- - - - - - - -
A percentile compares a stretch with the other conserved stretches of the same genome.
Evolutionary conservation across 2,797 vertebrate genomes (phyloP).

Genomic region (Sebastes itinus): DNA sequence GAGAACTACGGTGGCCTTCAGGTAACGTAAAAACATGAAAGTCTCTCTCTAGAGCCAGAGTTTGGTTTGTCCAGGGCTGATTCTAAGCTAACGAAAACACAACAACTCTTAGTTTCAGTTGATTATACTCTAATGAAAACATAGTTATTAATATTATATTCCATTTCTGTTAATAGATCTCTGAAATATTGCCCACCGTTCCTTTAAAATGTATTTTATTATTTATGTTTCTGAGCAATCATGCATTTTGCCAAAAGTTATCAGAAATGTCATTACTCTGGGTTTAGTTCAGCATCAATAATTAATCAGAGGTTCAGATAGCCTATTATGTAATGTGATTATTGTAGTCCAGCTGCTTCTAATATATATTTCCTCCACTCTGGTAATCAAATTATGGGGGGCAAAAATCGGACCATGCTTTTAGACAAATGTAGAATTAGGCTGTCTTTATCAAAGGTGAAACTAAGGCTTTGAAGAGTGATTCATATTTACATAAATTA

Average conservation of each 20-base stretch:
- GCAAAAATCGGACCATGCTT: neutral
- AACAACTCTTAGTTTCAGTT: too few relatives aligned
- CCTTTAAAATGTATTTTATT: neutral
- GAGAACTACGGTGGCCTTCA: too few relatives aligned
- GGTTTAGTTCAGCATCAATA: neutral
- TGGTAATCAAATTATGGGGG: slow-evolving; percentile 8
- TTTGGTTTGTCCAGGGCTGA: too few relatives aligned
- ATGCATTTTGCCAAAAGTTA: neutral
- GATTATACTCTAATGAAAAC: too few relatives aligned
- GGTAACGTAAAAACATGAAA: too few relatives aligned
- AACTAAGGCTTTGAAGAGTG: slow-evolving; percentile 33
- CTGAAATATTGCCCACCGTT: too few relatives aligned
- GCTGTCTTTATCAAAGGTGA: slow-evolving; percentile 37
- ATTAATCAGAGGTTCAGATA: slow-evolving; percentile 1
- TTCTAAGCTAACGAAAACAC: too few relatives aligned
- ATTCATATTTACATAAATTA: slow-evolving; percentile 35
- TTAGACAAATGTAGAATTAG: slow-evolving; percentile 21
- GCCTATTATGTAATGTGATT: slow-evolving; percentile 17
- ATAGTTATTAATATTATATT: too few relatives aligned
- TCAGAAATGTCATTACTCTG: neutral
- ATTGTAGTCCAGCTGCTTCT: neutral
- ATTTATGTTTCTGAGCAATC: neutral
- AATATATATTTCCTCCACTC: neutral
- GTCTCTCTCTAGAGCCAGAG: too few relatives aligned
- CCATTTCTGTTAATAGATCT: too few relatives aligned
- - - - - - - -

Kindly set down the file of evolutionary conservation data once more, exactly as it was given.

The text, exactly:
A percentile compares a stretch with the other conserved stretches of the same genome.
Evolutionary conservation across 2,797 vertebrate genomes (phyloP).

Genomic region (Sebastes itinus): DNA sequence GAGAACTACGGTGGCCTTCAGGTAACGTAAAAACATGAAAGTCTCTCTCTAGAGCCAGAGTTTGGTTTGTCCAGGGCTGATTCTAAGCTAACGAAAACACAACAACTCTTAGTTTCAGTTGATTATACTCTAATGAAAACATAGTTATTAATATTATATTCCATTTCTGTTAATAGATCTCTGAAATATTGCCCACCGTTCCTTTAAAATGTATTTTATTATTTATGTTTCTGAGCAATCATGCATTTTGCCAAAAGTTATCAGAAATGTCATTACTCTGGGTTTAGTTCAGCATCAATAATTAATCAGAGGTTCAGATAGCCTATTATGTAATGTGATTATTGTAGTCCAGCTGCTTCTAATATATATTTCCTCCACTCTGGTAATCAAATTATGGGGGGCAAAAATCGGACCATGCTTTTAGACAAATGTAGAATTAGGCTGTCTTTATCAAAGGTGAAACTAAGGCTTTGAAGAGTGATTCATATTTACATAAATTA

Average conservation of each 20-base stretch:
- GCAAAAATCGGACCATGCTT: neutral
- AACAACTCTTAGTTTCAGTT: too few relatives aligned
- CCTTTAAAATGTATTTTATT: neutral
- GAGAACTACGGTGGCCTTCA: too few relatives aligned
- GGTTTAGTTCAGCATCAATA: neutral
- TGGTAATCAAATTATGGGGG: slow-evolving; percentile 8
- TTTGGTTTGTCCAGGGCTGA: too few relatives aligned
- ATGCATTTTGCCAAAAGTTA: neutral
- GATTATACTCTAATGAAAAC: too few relatives aligned
- GGTAACGTAAAAACATGAAA: too few relatives aligned
- AACTAAGGCTTTGAAGAGTG: slow-evolving; percentile 33
- CTGAAATATTGCCCACCGTT: too few relatives aligned
- GCTGTCTTTATCAAAGGTGA: slow-evolving; percentile 37
- ATTAATCAGAGGTTCAGATA: slow-evolving; percentile 1
- TTCTAAGCTAACGAAAACAC: too few relatives aligned
- ATTCATATTTACATAAATTA: slow-evolving; percentile 35
- TTAGACAAATGTAGAATTAG: slow-evolving; percentile 21
- GCCTATTATGTAATGTGATT: slow-evolving; percentile 17
- ATAGTTATTAATATTATATT: too few relatives aligned
- TCAGAAATGTCATTACTCTG: neutral
- ATTGTAGTCCAGCTGCTTCT: neutral
- ATTTATGTTTCTGAGCAATC: neutral
- AATATATATTTCCTCCACTC: neutral
- GTCTCTCTCTAGAGCCAGAG: too few relatives aligned
- CCATTTCTGTTAATAGATCT: too few relatives aligned